1 dead and dozens injured after 3 tornadoes strike Western Germany

0 5

At least one person was killed and dozens were injured after three tornadoes struck western Germany, local authorities said Saturday, as extreme weather in Europe also threatened the continent elsewhere.

One of the tornadoes left “a picture of horror” on Friday in Paderborn, Germany, the city’s mayor, Michael Dreier, told reporters Saturday. Strong winds and torrential rains ripped apart buildings and caused floodwaters to rise. At least 43 people were injured in the storm, some seriously, a statement from the city’s police said.

“An unspeakable tornado raged over Paderborn and destroyed parts of the city very badly,” Dreier said. He said trees had been snapped like matchsticks and residential buildings left uninhabitable.

Two trucks overturned after a storm in Paderborn, Germany, Friday, May 20, 2022. A tornado swept through the western German city of Paderborn on Friday, injuring at least 30 people as it blew away roofs, toppled trees and sent debris flying for miles, authorities said. (Lino Mirgeler/dpa via AP) 

In Wittgert, in far-western Germany, a 38-year-old man was killed in a fall in his basement, which had flooded amid the storms. Local news media said that he had suffered an electric shock and most likely hit his head, and that he could not be resuscitated.

The storm system was expected to dissipate Saturday, Germany’s weather service said, but police in some areas urged residents to remain home, saying that strong winds continued to pose a danger to the public.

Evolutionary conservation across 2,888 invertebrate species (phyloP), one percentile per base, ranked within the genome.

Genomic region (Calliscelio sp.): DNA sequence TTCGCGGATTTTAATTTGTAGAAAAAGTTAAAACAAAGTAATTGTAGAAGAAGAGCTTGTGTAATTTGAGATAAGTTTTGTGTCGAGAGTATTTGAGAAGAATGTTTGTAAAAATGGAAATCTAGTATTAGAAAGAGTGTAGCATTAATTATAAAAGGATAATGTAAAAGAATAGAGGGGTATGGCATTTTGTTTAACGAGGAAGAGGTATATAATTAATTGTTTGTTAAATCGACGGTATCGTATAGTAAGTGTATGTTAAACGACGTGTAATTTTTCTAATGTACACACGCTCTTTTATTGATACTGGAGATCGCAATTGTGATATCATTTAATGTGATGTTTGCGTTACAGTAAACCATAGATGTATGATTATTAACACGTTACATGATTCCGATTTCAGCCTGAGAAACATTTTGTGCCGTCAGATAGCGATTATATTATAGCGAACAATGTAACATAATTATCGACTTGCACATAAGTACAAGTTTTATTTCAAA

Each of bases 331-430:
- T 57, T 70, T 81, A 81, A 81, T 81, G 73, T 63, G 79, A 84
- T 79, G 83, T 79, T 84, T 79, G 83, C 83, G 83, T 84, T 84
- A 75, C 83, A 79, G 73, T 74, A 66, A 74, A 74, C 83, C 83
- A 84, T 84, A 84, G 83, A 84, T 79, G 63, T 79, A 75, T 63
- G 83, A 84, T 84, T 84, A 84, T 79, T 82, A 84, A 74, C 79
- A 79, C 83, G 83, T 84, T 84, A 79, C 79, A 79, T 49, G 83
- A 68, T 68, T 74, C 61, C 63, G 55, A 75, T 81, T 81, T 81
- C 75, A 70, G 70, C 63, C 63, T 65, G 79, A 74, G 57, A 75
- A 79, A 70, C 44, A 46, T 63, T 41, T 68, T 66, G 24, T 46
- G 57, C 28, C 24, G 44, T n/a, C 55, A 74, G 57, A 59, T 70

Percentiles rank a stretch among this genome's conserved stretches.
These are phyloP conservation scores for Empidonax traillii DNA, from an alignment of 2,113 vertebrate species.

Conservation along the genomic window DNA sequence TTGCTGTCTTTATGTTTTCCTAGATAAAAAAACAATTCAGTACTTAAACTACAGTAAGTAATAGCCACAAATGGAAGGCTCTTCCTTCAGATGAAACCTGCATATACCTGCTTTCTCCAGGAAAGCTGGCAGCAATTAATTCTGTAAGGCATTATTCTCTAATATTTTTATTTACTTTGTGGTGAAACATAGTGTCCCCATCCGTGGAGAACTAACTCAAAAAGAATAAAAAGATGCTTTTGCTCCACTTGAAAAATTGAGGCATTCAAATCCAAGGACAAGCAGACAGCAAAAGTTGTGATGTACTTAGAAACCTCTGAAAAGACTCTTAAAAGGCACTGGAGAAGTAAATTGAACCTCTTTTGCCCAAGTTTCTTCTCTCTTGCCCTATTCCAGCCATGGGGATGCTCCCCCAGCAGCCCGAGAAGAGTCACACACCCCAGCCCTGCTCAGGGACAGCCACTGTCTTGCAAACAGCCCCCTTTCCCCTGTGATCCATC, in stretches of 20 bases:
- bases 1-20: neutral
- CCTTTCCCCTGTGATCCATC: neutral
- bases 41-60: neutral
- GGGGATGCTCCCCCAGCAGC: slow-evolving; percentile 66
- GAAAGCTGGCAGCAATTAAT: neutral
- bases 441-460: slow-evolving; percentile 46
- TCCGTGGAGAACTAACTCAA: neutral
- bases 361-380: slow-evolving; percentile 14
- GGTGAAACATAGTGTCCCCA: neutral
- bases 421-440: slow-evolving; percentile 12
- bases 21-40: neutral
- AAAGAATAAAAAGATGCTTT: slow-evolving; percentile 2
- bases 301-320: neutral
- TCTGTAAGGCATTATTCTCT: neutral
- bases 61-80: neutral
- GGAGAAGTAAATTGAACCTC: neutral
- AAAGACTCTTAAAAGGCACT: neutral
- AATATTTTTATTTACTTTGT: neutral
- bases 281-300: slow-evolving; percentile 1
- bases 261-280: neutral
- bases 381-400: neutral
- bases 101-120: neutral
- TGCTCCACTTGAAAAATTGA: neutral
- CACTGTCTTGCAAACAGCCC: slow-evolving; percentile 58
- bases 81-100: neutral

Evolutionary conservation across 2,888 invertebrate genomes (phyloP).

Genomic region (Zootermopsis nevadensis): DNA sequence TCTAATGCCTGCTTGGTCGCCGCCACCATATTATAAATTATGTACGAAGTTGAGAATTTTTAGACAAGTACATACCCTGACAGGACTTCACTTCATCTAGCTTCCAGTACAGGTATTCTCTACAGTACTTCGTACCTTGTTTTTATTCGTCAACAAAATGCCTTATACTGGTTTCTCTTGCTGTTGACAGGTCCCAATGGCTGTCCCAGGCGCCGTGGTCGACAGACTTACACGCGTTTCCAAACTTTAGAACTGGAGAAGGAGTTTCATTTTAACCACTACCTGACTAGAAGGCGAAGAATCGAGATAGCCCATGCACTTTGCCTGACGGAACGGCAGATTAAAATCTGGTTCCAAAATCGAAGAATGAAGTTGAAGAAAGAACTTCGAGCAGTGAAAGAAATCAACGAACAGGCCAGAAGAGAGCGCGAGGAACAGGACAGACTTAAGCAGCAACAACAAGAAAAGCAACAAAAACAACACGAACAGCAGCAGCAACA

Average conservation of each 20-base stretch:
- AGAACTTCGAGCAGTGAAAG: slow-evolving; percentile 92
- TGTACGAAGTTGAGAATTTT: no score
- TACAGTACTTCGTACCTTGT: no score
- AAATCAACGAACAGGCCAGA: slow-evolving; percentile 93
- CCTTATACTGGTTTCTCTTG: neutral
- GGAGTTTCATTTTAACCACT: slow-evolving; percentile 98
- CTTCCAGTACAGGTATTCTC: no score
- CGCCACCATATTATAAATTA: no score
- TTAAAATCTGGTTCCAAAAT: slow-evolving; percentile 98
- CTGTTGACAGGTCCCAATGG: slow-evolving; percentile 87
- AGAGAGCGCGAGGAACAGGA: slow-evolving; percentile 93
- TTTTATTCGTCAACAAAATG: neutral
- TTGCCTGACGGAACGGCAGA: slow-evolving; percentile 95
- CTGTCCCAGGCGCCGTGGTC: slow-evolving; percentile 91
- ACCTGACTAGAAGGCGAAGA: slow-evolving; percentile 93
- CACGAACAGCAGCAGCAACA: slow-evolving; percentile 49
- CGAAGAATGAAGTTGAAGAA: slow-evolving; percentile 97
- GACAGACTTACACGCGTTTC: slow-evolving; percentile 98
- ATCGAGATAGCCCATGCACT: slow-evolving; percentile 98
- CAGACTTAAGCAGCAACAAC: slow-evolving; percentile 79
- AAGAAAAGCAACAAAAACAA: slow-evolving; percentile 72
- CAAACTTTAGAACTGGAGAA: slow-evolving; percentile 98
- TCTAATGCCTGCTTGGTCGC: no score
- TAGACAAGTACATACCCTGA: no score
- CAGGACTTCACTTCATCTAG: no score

Farther south in Europe, an unusually early heat wave was driving up temperatures Saturday in Spain and in parts of France, which were sweltering under what was expected to be the hottest May on record, meteorologists said, a sign of what may come this summer.

A worker removes a fallen free that fell on a car in Lippstadt, Germany, a day after heavy rains and a tornado hit the area, Saturday, May 21, 2022. (David Inderlied/dpa via AP)
A worker removes a fallen free that fell on a car in Lippstadt, Germany, a day after heavy rains and a tornado hit the area, Saturday, May 21, 2022. (David Inderlied/dpa via AP) 

Although individual weather events are difficult to link to climate change, experts have said it is one driver behind the intensifying heat waves and storms that have hit Europe in recent years.

Rare deadly flooding last year in Germany and Belgium — after both countries saw record rainfall — was made more likely by climate change, scientists have said.

Read original article here

Denial of responsibility! News Continue is an automatic aggregator of the all world’s media. In each content, the hyperlink to the primary source is specified. All trademarks belong to their rightful owners, all materials to their authors. If you are the owner of the content and do not want us to publish your materials, please contact us by email – [email protected]. The content will be deleted within 24 hours.

Leave A Reply

Your email address will not be published.